Definition / Statement Concerning Latin America
Latin America is situated in the Western Hemisphere. In American terminology, there are Latin American countries or regions in North America, Central America, and South America; i.e., two separate continents, with the middle, or connecting region of Central America.. From the Latin American perspective, the Western Hemisphere comprises only one continent: north, central, and south. In Spanish, this continent is called either América or las Américas. The northern most region is centered on French-speaking regions in Canada. Various regions of the United States are also parts of Latin America, either historically speaking or due to contemporary demographics and immigration. Most countries in Central America and South America are also "Latin American", but a few are not, and for this reason do not comprise material for this course; for example, Jamaica, Belize, Surinam, etc.
only one continent: north, central, and south. In Spanish, this continent is called either América or las Américas. The northern most region is centered on French-speaking regions in Canada. Various regions of the United States are also parts of Latin America, either historically speaking or due to contemporary demographics and immigration. Most countries in Central America and South America are also "Latin American", but a few are not, and for this reason do not comprise material for this course; for example, Jamaica, Belize, Surinam, etc.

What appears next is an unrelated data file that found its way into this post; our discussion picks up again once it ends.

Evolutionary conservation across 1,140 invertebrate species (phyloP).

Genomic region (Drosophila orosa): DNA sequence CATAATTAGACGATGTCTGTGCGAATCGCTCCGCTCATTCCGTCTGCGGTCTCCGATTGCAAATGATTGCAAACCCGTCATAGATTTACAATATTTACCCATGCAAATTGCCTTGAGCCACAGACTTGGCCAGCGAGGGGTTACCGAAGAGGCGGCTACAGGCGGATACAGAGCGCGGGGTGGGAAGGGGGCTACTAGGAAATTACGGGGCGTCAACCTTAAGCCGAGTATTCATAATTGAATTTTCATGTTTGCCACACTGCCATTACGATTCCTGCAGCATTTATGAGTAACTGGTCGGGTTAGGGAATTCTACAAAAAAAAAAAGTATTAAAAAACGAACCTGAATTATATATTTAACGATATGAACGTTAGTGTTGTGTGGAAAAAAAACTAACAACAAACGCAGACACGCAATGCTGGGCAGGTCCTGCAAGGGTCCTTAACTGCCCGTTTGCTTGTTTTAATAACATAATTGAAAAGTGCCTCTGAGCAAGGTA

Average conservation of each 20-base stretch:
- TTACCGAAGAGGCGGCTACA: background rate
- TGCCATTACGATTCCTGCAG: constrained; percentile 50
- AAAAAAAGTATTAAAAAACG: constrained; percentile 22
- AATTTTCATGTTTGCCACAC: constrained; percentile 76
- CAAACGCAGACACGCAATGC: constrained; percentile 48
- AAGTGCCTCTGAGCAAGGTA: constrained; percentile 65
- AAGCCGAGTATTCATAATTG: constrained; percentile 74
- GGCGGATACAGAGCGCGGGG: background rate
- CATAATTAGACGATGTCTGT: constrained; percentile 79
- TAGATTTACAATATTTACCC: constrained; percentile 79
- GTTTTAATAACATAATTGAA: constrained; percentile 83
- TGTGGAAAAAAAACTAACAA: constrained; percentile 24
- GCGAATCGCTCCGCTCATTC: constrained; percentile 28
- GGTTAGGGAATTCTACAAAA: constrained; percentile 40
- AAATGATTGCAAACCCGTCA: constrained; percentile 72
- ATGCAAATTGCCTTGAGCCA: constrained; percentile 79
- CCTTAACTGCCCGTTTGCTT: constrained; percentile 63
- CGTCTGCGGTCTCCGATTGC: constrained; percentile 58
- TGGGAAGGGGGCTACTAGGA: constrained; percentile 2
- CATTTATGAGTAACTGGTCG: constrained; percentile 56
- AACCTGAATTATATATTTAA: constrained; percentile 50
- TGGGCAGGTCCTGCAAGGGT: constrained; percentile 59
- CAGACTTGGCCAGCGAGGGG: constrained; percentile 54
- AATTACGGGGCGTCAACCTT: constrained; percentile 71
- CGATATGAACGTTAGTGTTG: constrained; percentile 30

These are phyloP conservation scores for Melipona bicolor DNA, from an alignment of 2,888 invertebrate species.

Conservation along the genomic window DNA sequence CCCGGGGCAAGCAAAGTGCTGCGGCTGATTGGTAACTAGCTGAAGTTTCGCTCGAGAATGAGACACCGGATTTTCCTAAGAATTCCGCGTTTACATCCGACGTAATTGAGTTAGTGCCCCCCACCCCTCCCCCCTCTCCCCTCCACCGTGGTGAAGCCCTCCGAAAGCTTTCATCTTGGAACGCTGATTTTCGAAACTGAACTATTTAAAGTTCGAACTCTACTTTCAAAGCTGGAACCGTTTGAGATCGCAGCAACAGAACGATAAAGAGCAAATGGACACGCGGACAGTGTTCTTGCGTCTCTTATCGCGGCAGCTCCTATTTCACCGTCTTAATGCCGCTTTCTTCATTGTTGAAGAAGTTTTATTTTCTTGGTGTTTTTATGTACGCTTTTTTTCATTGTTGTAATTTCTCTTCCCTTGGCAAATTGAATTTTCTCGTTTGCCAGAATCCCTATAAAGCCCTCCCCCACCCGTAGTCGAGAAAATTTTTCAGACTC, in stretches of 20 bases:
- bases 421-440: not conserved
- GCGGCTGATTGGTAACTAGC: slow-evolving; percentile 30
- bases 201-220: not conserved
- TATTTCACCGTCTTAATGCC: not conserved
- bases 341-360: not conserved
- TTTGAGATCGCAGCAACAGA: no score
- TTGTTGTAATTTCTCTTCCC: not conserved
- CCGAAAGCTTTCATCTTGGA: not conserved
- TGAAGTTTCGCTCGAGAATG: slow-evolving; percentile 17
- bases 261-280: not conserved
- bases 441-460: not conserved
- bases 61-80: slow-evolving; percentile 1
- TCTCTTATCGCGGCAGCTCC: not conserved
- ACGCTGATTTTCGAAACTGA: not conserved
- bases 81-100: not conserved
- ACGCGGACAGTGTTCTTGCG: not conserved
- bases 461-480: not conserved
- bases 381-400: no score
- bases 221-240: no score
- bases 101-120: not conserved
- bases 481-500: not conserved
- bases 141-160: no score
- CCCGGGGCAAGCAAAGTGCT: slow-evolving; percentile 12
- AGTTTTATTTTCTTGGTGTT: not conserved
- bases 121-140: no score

Various Latin-based languages have related characteristics that contribute to mutual recognition as being the communicative basis for nations, regions, and personal identities that have fostered parallel national and individual development. The three main languages in Latin America are Spanish, Portuguese, and French. (Other Latin languages such as Italian, Catalan, Romanian, and others, are also spoken by significant numbers of people who live in Latin America--notably Italian in Argentina--but none of these have become so-called "national languages". Be it noted, however, that millions of Latin American people speak other languages as their first, or very significant second, language. There are several hundred other native languages spoken throughout Latin America from northern Québec to the tip of South America. These languages and their speakers are essential to a basic understanding of what Latin America and Latin Americans are. As an academic note for HUM 2461, note that one of the major branches of the humanities is language(s).